The delays have not dampened the Corporations determination to move forward with its programs. As a non-profit, 501c community based organization, working with local, state, and federal government, the mission is to develop and implement comprehensive and sustainable programs that improve the quality of life for all the needy residents of Tensas Parish. With this in mind, an educational component is being developed to meet the needs of the parish’s under served. This component is the Tensas Revitalization, Education, and Economic Sustainability (TREES) Project. In 2002, $10,000.00 was awarded by the state, and in 2003, $200,000.00 was awarded in federal funds. The TREES Project will help enhance education and elimination of literacy in Tensas Parish. Perhaps the one thing that has touched the hearts of each student from the old schools is their desires to establish a Memorial of Perpetuity for that memory , or a Heritage Culture Center, of Tensas Parish Training School (TPTS), Tensas Rosenwald High School (TRHS), and parish student achievements. To bring this into clear focus an Archives Committee has been given the leadership position, and is recognized as a Standing Committee in the Corporate structure. Another component, approved by the board in 2003, is the Descendants of Tensas (DOT) Inclusion Plan. This is a process that reaches out to all descendants of all schools, local, state, and national, to join and enjoy the reunions.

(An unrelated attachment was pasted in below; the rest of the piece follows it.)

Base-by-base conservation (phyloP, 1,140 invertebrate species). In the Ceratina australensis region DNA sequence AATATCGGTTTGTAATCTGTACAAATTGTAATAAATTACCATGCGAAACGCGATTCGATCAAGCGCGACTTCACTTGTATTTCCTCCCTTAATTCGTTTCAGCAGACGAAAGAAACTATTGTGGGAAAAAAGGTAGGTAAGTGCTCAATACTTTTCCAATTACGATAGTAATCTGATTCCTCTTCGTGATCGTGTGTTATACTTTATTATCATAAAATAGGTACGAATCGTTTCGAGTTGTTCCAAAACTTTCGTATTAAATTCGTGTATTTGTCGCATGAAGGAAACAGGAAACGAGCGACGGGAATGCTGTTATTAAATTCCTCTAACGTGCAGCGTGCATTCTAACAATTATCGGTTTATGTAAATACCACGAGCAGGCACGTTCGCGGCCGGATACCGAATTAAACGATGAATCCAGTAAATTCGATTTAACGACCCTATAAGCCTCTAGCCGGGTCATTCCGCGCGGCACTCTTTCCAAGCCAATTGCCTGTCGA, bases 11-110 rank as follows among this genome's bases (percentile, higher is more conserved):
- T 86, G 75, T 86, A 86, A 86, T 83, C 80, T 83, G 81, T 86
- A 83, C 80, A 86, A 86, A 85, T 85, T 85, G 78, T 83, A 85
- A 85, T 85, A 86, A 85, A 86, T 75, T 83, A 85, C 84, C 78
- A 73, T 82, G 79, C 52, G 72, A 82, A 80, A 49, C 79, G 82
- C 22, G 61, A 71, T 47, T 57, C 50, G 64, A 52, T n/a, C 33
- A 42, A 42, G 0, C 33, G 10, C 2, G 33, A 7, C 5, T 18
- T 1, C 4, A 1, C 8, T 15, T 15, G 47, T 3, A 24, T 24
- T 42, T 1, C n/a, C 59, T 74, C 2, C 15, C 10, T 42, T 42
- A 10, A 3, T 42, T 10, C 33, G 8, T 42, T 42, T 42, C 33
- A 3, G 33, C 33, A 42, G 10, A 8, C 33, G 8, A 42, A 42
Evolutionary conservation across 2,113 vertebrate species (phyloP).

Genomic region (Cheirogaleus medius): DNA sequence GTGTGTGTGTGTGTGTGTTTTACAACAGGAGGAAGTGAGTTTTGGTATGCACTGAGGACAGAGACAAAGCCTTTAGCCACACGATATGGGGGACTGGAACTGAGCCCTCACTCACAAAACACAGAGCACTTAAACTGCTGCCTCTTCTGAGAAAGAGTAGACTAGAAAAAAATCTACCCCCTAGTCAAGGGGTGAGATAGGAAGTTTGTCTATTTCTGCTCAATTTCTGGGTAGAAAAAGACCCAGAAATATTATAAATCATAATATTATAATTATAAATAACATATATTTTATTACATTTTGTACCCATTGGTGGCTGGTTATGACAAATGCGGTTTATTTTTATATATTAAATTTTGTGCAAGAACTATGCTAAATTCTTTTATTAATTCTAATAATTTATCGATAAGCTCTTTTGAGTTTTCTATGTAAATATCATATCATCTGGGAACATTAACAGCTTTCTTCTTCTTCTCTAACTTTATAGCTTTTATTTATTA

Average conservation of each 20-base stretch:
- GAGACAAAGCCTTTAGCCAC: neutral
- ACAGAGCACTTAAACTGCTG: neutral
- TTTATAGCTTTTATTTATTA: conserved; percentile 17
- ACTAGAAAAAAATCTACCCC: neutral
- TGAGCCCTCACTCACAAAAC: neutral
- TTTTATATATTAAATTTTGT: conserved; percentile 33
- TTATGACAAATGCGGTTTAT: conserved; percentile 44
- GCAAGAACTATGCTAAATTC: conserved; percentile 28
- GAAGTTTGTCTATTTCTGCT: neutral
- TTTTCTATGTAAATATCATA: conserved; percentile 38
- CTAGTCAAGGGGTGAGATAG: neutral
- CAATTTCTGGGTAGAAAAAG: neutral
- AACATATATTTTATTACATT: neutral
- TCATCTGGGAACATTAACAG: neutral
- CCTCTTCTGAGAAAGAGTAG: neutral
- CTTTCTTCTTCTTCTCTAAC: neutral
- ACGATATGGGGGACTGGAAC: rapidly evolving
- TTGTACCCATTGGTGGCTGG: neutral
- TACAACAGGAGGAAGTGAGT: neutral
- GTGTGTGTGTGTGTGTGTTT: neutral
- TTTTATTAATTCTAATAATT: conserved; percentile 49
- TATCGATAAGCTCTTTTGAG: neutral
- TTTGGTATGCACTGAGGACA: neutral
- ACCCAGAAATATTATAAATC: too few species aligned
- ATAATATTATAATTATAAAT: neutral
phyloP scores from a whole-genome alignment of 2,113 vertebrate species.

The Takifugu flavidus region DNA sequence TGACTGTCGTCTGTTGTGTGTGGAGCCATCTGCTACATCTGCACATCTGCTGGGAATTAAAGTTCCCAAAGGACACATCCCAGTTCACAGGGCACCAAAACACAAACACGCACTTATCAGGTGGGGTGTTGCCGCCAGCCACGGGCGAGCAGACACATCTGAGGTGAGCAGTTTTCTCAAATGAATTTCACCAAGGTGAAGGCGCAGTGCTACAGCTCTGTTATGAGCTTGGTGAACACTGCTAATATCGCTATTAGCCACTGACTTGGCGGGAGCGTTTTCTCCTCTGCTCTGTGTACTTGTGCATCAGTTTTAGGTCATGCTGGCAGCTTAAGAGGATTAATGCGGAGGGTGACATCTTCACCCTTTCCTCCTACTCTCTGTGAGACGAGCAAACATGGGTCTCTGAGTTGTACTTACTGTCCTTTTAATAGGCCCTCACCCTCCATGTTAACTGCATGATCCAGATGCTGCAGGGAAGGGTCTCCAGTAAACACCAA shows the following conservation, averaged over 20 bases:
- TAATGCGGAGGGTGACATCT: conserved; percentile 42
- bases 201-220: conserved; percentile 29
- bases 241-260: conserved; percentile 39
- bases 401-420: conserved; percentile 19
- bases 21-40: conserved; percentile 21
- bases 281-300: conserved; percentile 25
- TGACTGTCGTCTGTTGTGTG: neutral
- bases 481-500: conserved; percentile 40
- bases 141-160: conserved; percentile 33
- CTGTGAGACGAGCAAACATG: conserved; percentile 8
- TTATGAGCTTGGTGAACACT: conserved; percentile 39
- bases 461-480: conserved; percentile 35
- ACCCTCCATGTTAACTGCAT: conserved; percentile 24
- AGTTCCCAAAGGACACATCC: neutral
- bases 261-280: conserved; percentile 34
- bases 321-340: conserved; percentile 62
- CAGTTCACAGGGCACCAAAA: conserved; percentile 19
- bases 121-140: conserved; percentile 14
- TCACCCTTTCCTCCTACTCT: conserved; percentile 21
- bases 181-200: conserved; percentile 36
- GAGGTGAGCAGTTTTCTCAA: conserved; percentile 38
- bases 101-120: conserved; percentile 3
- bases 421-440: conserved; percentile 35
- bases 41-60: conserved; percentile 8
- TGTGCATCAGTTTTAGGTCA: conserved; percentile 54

Tensas parish includes the towns of Waterproof, St. Joseph, and Newellton. This parish is the poorest parish in all of Louisiana, and the 12th poorest in the United States. The reunion is a celebration of students from all of these towns, and surrounding areas, that once attended the only school, located in St. Joseph, for Negro youth in the parish. The school started in October of 1926, and was soon known through out the state as Tensas Parish Training School (TPTS). In the late 1950’s the Training School was replaced with a very modern school, including a new Gymnasium, and renamed Tensas Rosenwald High School (TRHS). The new school was constructed because of increased pressure from the government in the south to provide colored students with “separate but equal facilities.” In 1970, after twelve years, the school was closed, and all students were integrated into high schools in each of the towns. After closure the school was used as a vocational school, a part of special services, and a furniture store. After that the school was left by the Tensas Parish School Board to decay and rot. Later, a lease was acquired by Tensas Reunion Incorporated to restore it to include a Heritage Culture Center, with a Convention Area for “Home Base” reunion activities, outdoor recreational facilities, and rooms for other government, community, education, or individually sponsored programs. When funded some of these rooms may be used by the TREES Project.